DUNEDIN, FL — There is nothing ordinary about Toronto Blue Jays pitching prospect Deck McGuire.
Despite not getting a nibble from scouts during his high-school career, the 6’6 right-hander was drafted out of college in the first round (11th overall) of the 2010 June Amateur Draft.
For McGuire, the years he spent at the Georgia Institute of Technology were a blessing in disguise.
“My three years in college kind of allowed me to grow up a little bit”, said McGuire, now 23. “I think it benefited me being away from home and not being thrown into the fire that is pro ball, with all the travel and stuff.
“I had the consistency of the same guys around me for three years and so I think it was a nice way to get my feet wet.”
McGuire burst onto the scene in his first minor-league season, eventually reaching Double-A. He started four games, going 2-1. However, the pressure that comes with being a highly touted prospect appeared to take its toll in 2012, as he turned in a disappointing campaign, finishing 5-15 with a 5.88 ERA.
“I think I just put too much pressure on myself”, said McGuire, standing outside the Jays minor league complex. “Day in and day out it just kind of turned into a snowball effect. You have one bad game and all of a sudden you think I’ve got to be better next start. Well maybe that start’s not good and it just kind of spiraled downhill from there.”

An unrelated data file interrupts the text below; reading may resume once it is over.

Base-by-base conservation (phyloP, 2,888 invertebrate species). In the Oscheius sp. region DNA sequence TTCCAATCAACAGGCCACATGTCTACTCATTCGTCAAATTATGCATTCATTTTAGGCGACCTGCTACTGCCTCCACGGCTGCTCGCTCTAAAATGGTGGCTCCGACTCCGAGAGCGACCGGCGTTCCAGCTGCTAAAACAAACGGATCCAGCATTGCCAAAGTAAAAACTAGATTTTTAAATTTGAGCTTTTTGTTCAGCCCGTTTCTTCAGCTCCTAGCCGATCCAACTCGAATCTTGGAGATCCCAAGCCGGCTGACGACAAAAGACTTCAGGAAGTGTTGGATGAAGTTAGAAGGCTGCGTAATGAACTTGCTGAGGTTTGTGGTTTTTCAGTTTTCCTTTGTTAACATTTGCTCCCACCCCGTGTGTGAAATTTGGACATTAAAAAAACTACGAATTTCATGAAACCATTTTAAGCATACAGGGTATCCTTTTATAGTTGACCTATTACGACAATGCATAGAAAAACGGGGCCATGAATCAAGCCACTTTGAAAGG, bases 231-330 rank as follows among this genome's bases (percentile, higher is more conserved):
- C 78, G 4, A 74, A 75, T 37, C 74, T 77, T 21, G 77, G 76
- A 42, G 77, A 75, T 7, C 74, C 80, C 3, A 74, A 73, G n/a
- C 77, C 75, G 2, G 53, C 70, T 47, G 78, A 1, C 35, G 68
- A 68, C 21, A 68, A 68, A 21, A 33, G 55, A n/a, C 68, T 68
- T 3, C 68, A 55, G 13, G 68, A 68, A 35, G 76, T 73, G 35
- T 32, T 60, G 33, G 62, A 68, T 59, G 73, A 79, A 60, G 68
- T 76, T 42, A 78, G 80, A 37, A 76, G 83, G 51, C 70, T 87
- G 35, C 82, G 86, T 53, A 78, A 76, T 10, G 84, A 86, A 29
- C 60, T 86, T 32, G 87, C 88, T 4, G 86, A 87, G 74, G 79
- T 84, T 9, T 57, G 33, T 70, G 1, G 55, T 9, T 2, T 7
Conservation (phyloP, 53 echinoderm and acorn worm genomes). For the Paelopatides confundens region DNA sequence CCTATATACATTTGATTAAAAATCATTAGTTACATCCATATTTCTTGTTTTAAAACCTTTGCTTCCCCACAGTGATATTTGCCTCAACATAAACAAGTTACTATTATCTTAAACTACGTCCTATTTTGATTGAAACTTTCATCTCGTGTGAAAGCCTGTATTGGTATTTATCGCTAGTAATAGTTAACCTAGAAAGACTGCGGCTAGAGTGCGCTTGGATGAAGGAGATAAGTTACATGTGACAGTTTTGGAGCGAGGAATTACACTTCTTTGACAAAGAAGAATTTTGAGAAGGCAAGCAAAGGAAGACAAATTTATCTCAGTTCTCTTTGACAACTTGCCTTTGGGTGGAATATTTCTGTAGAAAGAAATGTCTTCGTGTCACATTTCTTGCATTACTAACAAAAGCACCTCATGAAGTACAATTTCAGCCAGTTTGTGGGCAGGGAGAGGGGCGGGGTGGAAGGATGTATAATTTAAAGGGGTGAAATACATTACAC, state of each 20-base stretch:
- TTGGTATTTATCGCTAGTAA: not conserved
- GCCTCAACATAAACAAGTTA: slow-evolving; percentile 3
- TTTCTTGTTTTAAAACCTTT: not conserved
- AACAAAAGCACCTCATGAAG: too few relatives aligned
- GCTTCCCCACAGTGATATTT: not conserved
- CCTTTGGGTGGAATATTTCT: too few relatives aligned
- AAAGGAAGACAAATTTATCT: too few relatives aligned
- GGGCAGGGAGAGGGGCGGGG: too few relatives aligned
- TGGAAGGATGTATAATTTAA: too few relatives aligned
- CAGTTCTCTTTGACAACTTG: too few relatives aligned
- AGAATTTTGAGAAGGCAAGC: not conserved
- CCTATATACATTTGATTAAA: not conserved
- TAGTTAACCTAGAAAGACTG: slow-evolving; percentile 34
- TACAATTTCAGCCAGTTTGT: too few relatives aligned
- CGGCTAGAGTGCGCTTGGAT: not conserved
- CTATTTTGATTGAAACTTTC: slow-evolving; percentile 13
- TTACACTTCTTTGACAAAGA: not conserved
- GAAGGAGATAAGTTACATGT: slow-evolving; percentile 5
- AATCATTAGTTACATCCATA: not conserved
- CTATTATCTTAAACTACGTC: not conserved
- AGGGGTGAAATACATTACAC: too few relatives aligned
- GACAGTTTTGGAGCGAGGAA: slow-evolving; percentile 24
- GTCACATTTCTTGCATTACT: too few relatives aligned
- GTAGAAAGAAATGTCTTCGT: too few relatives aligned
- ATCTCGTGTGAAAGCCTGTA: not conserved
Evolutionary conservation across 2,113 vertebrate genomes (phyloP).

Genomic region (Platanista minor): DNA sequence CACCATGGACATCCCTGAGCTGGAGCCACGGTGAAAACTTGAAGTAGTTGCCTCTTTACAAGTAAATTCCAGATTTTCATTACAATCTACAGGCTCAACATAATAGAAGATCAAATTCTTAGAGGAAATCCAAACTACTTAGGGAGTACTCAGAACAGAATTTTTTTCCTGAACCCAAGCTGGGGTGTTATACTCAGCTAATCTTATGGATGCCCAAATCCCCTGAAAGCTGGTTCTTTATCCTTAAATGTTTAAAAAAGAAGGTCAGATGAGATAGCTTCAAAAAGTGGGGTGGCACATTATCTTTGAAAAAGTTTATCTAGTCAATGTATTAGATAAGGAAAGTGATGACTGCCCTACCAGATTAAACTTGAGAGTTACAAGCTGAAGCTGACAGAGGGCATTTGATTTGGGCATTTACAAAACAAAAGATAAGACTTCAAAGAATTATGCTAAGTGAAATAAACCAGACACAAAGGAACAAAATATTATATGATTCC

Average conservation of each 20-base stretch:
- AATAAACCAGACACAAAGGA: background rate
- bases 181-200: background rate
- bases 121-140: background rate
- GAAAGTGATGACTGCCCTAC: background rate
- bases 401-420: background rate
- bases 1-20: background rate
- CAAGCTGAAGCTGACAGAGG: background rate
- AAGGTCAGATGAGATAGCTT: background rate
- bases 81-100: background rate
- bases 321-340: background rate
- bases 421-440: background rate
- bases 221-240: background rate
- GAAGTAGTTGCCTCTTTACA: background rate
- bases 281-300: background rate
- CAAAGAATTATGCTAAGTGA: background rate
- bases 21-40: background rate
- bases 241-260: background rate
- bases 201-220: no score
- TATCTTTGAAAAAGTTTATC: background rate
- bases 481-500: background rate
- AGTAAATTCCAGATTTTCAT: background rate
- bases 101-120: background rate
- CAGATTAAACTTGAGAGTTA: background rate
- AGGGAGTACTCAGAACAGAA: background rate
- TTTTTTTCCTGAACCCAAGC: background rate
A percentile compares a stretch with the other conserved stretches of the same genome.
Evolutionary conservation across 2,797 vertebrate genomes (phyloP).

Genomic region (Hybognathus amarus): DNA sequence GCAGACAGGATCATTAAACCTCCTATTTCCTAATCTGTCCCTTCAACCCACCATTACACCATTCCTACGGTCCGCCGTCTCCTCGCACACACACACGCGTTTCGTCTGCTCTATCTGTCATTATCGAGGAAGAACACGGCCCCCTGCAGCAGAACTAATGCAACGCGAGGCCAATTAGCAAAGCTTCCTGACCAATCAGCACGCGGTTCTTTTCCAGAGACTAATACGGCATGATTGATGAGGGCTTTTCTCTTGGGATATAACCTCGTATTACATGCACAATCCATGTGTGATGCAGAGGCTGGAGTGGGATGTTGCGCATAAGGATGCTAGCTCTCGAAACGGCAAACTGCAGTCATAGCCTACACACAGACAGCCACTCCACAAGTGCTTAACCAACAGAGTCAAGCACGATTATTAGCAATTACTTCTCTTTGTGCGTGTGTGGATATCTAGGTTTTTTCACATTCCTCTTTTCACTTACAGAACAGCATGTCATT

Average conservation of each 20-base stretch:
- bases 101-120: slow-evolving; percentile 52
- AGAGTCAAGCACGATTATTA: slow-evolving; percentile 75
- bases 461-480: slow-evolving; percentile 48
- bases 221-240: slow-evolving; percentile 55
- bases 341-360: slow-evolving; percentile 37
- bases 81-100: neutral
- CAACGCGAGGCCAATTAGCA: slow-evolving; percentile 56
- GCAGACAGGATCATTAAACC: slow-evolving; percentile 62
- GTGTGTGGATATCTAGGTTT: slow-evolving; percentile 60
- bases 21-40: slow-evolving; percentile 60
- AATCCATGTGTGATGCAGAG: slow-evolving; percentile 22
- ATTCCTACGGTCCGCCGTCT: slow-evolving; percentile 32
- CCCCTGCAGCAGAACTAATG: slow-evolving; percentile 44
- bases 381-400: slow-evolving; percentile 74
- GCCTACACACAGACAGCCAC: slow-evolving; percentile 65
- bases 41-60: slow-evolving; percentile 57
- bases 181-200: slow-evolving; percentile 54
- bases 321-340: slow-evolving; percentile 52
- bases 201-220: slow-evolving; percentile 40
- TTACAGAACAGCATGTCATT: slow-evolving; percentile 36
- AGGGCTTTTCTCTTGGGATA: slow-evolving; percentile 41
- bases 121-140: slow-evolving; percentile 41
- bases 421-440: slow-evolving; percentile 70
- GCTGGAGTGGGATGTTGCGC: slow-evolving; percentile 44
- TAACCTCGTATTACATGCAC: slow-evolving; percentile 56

While many players would feel increased pressure to perform following a down year, McGuire’s calm demeanour and maturity beyond his years shine through. The native of Richmond, Va., has tried to stay within himself by focusing only on what he can control.
“Sometimes you’re ready for the next level but the next level’s not ready for you, and vice versa”, said McGuire. “My job is just to go have fun, go have a good year, and enjoy it. Growing from last year was huge and my focus now is to just grow from day to day.”
North of the border the excitement of the Jays off-season that saw them add the likes of R.A. Dickey, Josh Johnson, and Mark Buehrle, seems to have carried over to the rest of the organization. Just don’t expect McGuire take a back seat.
“To me it doesn’t really change much”, says McGuire. “My job is to go out every fifth day, regardless of what level I’m at, and keep trying to put the team in a position to win games.”
After being used as a starter throughout his baseball career, McGuire worked primarily out of the bullpen in the Arizona Fall League last year. Although the 14th-ranked prospect in the Jays’ system is still projected a major-league starter, the time he spent coming out of the bullpen was invaluable.
“I’ve got a fastball, slider, curveball, and change-up, but last year I was pretty much a three-pitch guy.” said McGuire.
“The curveball just wasn’t where it needed to be, to even really be classified as a fourth pitch. It’s never a bad thing to be able to multi-task as a pitcher and help out whenever you can in whatever role they want from you.”